The activity of this concentrate was analyzed
by the antimicrobial-activity plate assay using serial dilutions. A growth inhibition zone appeared when microcin N was present. The producer strain E. coli MC4100 pGOB18 was grown in M63 medium for 8 h and the culture supernatant was loaded on the previously activated Sep-Pak C18 column (Waters, Milford, MA). The microcin was eluted with increasing concentrations of methanol/water solutions (0–95%), collecting 1-mL fractions. The purification of SB431542 datasheet microcin N was performed by HPLC. One milliliter of semi-purified microcin obtained from the Sep-Pak C18 column was dried in a SpeedVac. Microcin N was resuspended in 50 μL of acetonitrile solution (40%, v/v) and loaded in an HPLC Beckman Gold System (Beckman Coulter Inc., Brea, CA). The sample was chromatographed in an isocratic condition using 40% v/v acetonitrile as the mobile phase at a flow rate of 1 mL min−1 on a Beckman ODS column (5 μm × 4.6 mm × 25 cm) (Beckman Coulter Inc.). Proteins were detected at 215 nm using a Beckman System Gold 166 Detector. The fraction corresponding to microcin N was PD-1/PD-L1 targets identified using sensitive plate assay. The mass of microcin N purified by HPLC was determined on a Microflex MALDI-TOF (Bruker Daltonics Inc., MA). The spectra were performed under the positive ion mode, averaging 10 spectra obtained by 40 laser shots each. Fluorescence labeling of microcin N was achieved according to the method
described by Ragland et al. (1974). Briefly, 300 μL of purified microcin N was concentrated to 10 μL by evaporation. This concentrate was then mixed with 4 μL of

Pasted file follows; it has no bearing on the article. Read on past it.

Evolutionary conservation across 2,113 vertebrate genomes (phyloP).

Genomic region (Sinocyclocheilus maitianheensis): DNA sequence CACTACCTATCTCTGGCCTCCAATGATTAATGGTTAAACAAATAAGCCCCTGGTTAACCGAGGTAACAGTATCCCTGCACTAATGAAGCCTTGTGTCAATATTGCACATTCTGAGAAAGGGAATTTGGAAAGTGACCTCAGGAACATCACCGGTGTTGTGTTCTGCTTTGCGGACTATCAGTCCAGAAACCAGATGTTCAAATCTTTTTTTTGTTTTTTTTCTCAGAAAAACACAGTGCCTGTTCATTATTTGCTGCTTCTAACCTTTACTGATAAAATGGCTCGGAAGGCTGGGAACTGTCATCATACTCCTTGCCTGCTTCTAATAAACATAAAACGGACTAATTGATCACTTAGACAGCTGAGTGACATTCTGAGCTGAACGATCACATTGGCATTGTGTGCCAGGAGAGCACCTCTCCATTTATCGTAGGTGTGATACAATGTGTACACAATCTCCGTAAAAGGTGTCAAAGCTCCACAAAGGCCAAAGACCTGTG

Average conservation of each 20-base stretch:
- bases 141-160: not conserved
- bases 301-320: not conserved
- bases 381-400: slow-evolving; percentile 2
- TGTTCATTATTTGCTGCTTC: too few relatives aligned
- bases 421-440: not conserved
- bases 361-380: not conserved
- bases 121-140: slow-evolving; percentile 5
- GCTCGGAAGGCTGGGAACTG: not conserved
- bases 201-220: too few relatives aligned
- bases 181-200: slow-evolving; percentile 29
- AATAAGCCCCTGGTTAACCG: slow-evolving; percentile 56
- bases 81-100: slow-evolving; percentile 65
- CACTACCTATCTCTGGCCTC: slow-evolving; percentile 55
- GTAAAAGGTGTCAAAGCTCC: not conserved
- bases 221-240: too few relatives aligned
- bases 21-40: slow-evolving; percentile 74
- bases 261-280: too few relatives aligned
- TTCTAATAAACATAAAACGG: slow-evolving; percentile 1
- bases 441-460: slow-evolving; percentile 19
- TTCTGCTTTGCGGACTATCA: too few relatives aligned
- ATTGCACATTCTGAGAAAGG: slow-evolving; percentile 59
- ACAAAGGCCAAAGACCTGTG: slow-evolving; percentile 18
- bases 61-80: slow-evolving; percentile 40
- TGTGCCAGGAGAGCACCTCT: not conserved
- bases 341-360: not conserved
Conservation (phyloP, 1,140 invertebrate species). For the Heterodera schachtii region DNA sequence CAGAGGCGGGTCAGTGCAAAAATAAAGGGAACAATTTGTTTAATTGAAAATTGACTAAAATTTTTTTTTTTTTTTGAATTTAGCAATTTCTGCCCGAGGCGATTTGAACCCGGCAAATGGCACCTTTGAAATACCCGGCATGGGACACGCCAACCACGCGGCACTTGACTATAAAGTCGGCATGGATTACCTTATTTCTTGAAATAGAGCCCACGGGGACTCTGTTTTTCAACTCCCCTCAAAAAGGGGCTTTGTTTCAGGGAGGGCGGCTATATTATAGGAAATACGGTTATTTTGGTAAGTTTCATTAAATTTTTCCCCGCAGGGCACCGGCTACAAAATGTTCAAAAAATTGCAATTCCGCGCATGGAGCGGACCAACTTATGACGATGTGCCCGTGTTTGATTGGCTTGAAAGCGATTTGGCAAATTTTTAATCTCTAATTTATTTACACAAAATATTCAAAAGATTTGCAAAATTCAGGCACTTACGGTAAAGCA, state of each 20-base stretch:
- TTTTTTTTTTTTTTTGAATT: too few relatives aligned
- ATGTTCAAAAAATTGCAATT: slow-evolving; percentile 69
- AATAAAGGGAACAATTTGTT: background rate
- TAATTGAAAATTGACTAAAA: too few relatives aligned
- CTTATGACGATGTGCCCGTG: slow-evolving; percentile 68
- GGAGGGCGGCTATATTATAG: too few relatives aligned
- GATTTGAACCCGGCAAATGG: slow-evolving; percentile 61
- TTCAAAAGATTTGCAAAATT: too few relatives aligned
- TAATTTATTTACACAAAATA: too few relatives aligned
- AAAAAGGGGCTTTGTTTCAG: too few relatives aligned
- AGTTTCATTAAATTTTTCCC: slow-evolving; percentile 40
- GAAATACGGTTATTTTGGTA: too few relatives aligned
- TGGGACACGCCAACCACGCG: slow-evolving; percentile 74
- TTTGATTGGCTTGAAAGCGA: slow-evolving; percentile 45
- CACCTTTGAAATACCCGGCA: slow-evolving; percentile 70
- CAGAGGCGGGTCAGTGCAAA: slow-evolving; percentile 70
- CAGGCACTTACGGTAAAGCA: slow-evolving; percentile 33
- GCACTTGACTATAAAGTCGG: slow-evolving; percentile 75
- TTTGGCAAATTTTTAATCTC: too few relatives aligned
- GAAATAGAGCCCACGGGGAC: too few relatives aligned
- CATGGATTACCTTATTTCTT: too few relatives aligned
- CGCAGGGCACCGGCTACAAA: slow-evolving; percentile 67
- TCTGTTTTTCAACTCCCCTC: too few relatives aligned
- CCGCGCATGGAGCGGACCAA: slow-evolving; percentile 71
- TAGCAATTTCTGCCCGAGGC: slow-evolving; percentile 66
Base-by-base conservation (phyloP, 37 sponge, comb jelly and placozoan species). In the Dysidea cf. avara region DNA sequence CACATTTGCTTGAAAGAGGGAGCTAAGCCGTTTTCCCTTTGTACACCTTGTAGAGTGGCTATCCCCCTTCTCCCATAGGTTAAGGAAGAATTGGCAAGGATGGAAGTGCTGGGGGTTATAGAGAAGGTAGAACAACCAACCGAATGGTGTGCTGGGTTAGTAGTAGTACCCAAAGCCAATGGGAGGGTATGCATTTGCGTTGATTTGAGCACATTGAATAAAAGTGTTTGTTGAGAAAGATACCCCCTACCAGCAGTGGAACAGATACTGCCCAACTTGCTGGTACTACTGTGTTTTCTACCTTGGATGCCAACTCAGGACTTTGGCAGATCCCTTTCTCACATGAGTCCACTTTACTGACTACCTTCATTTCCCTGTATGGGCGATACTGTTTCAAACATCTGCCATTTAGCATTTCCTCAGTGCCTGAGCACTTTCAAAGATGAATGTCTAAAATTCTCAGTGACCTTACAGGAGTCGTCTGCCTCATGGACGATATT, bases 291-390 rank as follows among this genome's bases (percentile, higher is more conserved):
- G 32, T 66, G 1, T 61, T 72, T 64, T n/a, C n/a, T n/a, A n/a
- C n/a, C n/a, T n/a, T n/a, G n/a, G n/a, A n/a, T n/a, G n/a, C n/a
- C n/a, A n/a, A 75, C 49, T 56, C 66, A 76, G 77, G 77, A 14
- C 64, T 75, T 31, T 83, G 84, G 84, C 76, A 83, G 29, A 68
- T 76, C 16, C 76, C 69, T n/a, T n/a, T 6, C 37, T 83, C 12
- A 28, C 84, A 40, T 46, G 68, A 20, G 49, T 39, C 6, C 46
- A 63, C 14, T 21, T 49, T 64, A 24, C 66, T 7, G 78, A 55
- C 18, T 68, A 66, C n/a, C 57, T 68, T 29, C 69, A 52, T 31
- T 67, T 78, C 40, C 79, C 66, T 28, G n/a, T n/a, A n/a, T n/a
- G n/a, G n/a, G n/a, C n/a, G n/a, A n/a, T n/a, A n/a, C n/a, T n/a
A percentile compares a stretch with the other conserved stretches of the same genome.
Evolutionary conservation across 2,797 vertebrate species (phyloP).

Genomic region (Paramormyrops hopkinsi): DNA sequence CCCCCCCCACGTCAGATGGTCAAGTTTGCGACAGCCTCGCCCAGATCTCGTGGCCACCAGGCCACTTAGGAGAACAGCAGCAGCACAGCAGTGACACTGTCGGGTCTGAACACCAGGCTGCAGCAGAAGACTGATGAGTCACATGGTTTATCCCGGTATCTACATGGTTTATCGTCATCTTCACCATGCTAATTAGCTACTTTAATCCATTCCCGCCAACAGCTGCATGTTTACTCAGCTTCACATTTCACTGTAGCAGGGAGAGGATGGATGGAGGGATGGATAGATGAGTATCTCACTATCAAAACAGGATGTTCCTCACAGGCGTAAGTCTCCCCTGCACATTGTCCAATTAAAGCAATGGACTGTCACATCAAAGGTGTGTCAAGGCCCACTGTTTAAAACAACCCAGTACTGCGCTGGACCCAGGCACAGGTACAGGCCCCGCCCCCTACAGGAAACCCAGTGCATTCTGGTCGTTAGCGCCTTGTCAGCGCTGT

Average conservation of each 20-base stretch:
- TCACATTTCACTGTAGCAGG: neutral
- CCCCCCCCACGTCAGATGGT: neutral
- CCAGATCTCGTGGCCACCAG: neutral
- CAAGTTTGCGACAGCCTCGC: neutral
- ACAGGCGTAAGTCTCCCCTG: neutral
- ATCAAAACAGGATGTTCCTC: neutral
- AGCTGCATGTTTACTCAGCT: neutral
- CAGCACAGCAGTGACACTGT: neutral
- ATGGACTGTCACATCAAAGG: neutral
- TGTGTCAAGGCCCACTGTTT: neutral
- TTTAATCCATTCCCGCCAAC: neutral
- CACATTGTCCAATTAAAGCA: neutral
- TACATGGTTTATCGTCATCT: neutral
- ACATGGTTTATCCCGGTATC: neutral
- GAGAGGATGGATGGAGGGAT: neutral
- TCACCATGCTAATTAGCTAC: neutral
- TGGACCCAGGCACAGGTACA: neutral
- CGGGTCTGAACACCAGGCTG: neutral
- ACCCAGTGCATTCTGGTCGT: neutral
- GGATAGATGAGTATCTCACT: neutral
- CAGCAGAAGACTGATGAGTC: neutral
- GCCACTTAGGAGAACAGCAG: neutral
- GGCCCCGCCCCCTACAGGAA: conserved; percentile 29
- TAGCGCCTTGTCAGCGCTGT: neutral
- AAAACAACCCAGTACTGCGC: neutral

0.4 M borate (pH 9.0) and 8 μL of fluorescamine solution (2 mg mL−1 in dimethyl sulfoxide). After 1 min of reaction at room temperature, 7 μL of loading buffer was added. Samples oxyclozanide were denatured by boiling for 5 min and then analyzed by Tricine–sodium dodecyl sulfate-polyacrylamide gel electrophoresis (SDS-PAGE) (Schägger & von Jagow, 1987) to separate polypeptides from 1 to 100 kDa. The DNA sequences reported in this paper are deposited in GenBank under accession number FJ895580. To confirm the accuracy of the previously reported sequence of the genetic system of microcin 24 (now microcin N), we sequenced the entire fragment cloned into pGOB18. The previously reported sequence (GenBank accession number U47048) has one deletion and three insertions with respect to the sequence reported in this work. These differences resulted in important changes in the putative regulator gene and in the structural gene for microcin N. Because of the differences with the previously reported sequences, we decided to rename these genes in order to use the commonly accepted microcin nomenclature as shown in Fig. 1. The mcnR gene encodes for a putative regulator of 144 amino acids and shares 99% (143/144) identity with proteins ACA51174 from S. enterica ssp. enterica serovar Dublin and ABZ89587 from the E. coli conjugative plasmid pOLA52 (Norman et al., 2008).